As a proud Ambassador of the Indigenous Literacy Foundation (ILF), Gregg heads to remote Indigenous Communities to perform, run writing workshops, and deliver new books to children. The ILF and Australia Post have delivered more than 280,000 books to remote Communities, with about 40% of those books written by Indigenous authors and/or illustrators.
One of the favourite parts of his Ambassadorship with the ILF is creating new books with children. “I talk to these kids about how ideas start from your imagination – or, as I call it, your 'imagicnation', 'cause that's where all the magic happens – and then we work on getting it into a published book. Those kids can be proud because their names are in it, their culture's in it, their passions and their ideas are in that book,” he says.
He calls his role with the ILF one of the greatest achievements of his life.
“I get to see Communities full of culture and passion, and storytellers come alive when they see that they can be a part of the book world. To see books from tiny Communities in remote Australia, to have characters from their own Countries, in their own languages… oh, that makes me shine.”
3. On being born to be a storyteller
Gregg believes that storytelling is in his DNA. “There are different people in different cultures that have different jobs, I suppose you would call it. So, there are medicine men and it runs in their family, medicine runs through their fingers. But my family are definitely the storytellers. It’s in my songlines, and I'm a very proud storyteller.”
While he was born to share intriguing tales, it was the birth of Gregg’s first child that inspired him to enter the world of writing and illustrating children’s books. “I made her a bedtime story and everyone that saw it said, ‘You need to send that off. You know, you need to get that published,’” he says.
Gregg is now a father of four, and he still loves to read with his kids. “It keeps that DNA of my family songlines going today in a modern setting,” he says.
He encourages others to follow their passions, too. “If you've got a story in you, that's that passion, that's that fire that burns inside you.”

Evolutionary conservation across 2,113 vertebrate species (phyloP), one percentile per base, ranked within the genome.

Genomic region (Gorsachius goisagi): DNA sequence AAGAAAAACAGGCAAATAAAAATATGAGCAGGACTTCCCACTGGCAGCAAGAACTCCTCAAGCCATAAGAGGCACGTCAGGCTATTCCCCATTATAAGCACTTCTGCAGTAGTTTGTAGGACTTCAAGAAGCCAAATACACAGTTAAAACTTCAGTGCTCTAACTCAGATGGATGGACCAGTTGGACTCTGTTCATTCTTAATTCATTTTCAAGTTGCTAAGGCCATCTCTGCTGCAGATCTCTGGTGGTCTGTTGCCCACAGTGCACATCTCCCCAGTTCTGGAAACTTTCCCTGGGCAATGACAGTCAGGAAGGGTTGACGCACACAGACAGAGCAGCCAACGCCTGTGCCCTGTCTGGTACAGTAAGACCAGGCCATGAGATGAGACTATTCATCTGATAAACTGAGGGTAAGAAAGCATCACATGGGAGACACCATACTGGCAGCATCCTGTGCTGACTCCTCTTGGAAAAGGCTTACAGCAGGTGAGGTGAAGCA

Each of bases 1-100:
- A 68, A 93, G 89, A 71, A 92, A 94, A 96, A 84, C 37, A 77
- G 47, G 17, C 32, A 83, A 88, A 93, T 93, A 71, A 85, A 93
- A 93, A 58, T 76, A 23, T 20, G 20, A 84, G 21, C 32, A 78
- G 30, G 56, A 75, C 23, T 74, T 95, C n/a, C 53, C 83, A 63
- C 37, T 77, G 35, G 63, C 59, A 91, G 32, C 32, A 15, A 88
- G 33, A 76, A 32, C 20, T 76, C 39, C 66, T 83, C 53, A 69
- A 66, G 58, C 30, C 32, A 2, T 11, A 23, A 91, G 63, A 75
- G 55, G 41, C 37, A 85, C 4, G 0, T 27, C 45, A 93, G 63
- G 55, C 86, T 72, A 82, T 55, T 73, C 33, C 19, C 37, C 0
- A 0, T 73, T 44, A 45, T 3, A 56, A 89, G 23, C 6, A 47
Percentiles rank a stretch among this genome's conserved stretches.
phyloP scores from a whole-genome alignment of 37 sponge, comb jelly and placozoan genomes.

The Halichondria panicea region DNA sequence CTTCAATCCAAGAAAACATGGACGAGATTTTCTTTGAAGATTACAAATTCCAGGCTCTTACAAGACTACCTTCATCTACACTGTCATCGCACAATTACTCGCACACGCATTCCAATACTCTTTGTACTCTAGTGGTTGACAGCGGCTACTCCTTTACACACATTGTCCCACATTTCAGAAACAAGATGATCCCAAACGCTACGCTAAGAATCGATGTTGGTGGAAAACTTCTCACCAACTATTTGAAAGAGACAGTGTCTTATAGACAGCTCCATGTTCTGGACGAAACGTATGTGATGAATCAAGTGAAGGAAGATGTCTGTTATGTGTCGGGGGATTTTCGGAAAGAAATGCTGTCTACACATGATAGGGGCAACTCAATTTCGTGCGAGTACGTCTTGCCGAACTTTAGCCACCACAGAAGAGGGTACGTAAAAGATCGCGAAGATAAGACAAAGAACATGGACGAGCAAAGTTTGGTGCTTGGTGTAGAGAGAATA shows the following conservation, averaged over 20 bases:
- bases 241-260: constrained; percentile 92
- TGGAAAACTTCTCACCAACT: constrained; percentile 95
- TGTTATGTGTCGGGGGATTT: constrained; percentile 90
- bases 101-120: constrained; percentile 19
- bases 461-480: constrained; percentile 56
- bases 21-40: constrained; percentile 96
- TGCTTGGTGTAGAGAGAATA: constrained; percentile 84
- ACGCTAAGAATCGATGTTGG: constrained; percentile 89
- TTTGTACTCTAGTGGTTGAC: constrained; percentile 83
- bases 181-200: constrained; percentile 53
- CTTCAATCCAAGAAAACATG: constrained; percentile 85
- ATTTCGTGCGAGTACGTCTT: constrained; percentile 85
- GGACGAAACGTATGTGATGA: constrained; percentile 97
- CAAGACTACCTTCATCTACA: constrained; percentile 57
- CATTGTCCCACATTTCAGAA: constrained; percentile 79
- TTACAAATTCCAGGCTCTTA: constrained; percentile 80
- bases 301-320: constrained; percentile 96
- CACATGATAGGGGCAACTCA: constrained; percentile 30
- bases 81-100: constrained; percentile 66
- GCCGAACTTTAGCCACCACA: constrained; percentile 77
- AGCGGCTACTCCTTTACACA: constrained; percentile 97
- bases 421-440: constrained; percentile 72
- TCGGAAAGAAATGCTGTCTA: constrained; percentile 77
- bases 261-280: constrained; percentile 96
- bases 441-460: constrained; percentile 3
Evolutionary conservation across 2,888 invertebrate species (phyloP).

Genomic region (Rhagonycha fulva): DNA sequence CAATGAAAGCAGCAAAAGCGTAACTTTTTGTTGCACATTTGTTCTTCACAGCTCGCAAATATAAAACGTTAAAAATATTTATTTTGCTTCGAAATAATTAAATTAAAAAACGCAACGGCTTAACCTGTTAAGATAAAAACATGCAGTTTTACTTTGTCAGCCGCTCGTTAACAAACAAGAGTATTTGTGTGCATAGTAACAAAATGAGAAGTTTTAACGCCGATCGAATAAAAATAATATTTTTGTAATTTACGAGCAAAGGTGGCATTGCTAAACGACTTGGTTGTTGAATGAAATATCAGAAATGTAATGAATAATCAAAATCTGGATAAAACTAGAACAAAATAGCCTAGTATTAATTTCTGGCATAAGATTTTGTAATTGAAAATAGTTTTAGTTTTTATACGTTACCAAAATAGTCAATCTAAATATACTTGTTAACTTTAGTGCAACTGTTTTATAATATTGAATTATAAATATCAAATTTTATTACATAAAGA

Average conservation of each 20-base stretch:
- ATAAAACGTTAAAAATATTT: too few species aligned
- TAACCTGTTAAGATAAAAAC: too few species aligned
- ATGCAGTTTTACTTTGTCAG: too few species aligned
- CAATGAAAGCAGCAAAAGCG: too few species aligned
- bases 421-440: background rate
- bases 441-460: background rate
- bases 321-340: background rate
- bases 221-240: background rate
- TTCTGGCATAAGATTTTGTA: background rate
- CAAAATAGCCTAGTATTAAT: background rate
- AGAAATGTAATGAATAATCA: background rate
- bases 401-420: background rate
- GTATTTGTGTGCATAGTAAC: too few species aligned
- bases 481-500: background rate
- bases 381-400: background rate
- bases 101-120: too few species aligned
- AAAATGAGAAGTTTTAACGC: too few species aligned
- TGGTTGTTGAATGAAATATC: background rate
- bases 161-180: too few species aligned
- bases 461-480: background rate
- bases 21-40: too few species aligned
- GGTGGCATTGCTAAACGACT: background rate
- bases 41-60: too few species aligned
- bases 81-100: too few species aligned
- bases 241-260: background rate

I get to see Communities full of culture and passion, and storytellers come alive when they see that they can be a part of the book world. To see books from tiny Communities in remote Australia, to have characters from their own Countries, in their own languages… oh, that makes me shine.
4. Indigenous stories are Australian stories
Gregg spends much of his time in schools, performing with his didgeridoo, clap sticks, a bullroarer, and his guitar.
“I absolutely love working with stories and working with children and performing,” he says. “I really love the performance side of it.”
He says there’s a myth that only some kids need to hear Indigenous stories. “Sometimes people say, ‘We'd like to get you at our school, but we don't have any Aboriginal and Torres Strait Islander kids.’” Gregg then explains, "But do you have any Australian kids? 'Cause I teach Australian history."
5. Australia Post provides literacy access to remote Communities
Gregg has fond childhood memories of walking into Australia Post with his mum, posting letters and being known by the whole local Australia Post community.
But his favourite new memory is Australia Post’s partnership with the ILF Book Supply program, which shows a commitment to provide even more books for remote Communities in the coming years.
“Commitments like that make me content that we're making an impact already. To have partnerships with Australia Post to help us to get access to books into remote Australia is fantastic,” he says.
The opposite is happening, too, with families outside those Communities having the access to better understand Indigenous cultures.
“Now East-coast Australians can go into the Post Office and buy some books created by kids from a remote Community who share a bit of their culture and a bit of their heart and soul with everyone in cities. How beautiful is that?”